Figure 14.     Example of control devices for Pandelisev’s device. Many other control configurations have been considered.



Fig.15.      Suggested initial applications via augmenting existing products or designing new ones to better suit the particular application.




Boykin, J. V., Jr. (2010). "Wound nitric oxide bioactivity: a promising diagnostic indicator for diabetic foot ulcer management." J Wound Ostomy Continence Nurs 37(1): 25-32; quiz 33-24.

Callaghan, M. J., E. I. Chang, et al. (2008). "Pulsed electromagnetic fields accelerate normal and diabetic wound healing by increasing endogenous FGF-2 release." Plast Reconstr Surg 121(1): 130-141.

Diniz, P., K. Soejima, et al. (2002). "Nitric oxide mediates the effects of pulsed electromagnetic field stimulation on the osteoblast proliferation and differentiation." Nitric Oxide 7(1): 18-23.

Filippin, L. I., M. J. Cuevas, et al. (2011). "Nitric oxide regulates the repair of injured skeletal muscle." Nitric Oxide 24(1): 43-49.

Fitzsimmons, R. J., S. L. Gordon, et al. (2008). "A pulsing electric field (PEF) increases human chondrocyte proliferation through a transduction pathway involving nitric oxide signaling." J Orthop Res 26(6): 854-859.

Goto, T., M. Fujioka, et al. (2010). "Noninvasive up-regulation of angiopoietin-2 and fibroblast growth factor-2 in bone marrow by pulsed electromagnetic field therapy." J Orthop Sci 15(5): 661-665.

Guo, L., N. J. Kubat, et al. (2011). "Pulsed radio frequency energy (PRFE) use in human medical applications." Electromagnetic biology and medicine 30(1): 21-45.

Kim, S. S., H. J. Shin, et al. (2002). "Enhanced expression of neuronal nitric oxide synthase and phospholipase C-gamma1 in regenerating murine neuronal cells by pulsed electromagnetic field." Exp Mol Med 34(1): 53-59.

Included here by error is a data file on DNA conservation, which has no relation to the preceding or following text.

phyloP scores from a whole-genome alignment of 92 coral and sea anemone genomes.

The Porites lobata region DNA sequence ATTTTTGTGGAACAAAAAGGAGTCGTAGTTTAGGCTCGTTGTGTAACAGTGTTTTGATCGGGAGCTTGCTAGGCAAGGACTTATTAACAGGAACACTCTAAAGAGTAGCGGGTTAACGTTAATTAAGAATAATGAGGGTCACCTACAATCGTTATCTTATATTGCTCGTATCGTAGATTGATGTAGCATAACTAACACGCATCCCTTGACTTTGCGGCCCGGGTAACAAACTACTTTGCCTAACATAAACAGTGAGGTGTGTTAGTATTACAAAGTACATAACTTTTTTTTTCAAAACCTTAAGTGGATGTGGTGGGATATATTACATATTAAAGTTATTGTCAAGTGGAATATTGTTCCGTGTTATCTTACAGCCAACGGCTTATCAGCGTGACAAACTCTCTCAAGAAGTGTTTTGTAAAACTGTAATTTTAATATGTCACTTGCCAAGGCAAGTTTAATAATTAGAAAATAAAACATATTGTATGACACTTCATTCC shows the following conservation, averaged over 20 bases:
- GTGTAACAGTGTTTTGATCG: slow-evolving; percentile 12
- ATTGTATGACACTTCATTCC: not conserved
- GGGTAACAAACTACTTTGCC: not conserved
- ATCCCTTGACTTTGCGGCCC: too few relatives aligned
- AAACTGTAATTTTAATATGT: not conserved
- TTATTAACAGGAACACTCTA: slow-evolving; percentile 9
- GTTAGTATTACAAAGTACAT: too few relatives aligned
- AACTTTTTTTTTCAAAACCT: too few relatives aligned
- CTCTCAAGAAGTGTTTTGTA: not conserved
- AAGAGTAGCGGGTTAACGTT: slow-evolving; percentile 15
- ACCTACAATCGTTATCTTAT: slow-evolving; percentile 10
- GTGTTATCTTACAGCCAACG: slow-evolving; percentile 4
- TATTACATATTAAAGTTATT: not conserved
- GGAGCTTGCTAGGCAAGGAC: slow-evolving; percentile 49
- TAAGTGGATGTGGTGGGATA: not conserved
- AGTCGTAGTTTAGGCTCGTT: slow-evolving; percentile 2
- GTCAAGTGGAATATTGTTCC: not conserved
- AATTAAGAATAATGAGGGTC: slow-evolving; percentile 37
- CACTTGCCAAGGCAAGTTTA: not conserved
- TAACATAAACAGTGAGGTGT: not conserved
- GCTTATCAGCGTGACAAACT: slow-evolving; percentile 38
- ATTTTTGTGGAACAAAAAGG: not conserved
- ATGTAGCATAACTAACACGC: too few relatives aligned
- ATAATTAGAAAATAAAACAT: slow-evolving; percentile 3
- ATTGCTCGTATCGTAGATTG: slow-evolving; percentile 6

Lee, H. M., U. H. Kwon, et al. (2010). "Pulsed electromagnetic field stimulates cellular proliferation in human intervertebral disc cells." Yonsei Med J 51(6): 954-959.

Nicolle, F. V. and R. M. Bentall (1982). "Use of radio-frequency pulsed energy in the control of postoperative reaction in blepharoplasty." Aesthetic Plast Surg 6(3): 169-171.

Rawe, I. M. and T. C. Vlahovic (2011). "The use of a portable, wearable form of pulsed radio frequency electromagnetic energy device for the healing of recalcitrant ulcers: A case report." Int Wound J.

Rohde, C., A. Chiang, et al. (2010). "Effects of pulsed electromagnetic fields on interleukin-1 beta and postoperative pain: a double-blind, placebo-controlled, pilot study in breast reduction patients." Plast Reconstr Surg 125(6): 1620-1629.

Smith, T. L., D. Wong-Gibbons, et al. (2004). "Microcirculatory effects of pulsed electromagnetic fields." J Orthop Res 22(1): 80-84.

Strauch, B., C. Herman, et al. (2009). "Evidence-based use of pulsed electromagnetic field therapy in clinical plastic surgery." Aesthet Surg J 29(2): 135-143.

Tepper, O. M., M. J. Callaghan, et al. (2004). "Electromagnetic fields increase in vitro and in vivo angiogenesis through endothelial release of FGF-2." FASEB J 18(11): 1231-1233.

Yue, A., G. Yang, et al. (2008). "[The influence of the pulsed electrical stimulation on the morphology and the functions of the endothelial cells]." Sheng Wu Yi Xue Gong Cheng Xue Za Zhi 25(3): 694-698.

Pandelisev, Kiril A (2007). “Multiple Selectable Field Current Voltage Pads Having Individually Powered and Controlled Cells,” US Patent 7,177,696 B1, 2007.

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H&P Medical Research, Inc. is a privately held medical technology company focused on developing and marketing proprietary technology and products for use in wound healing, pain management and tissue repair.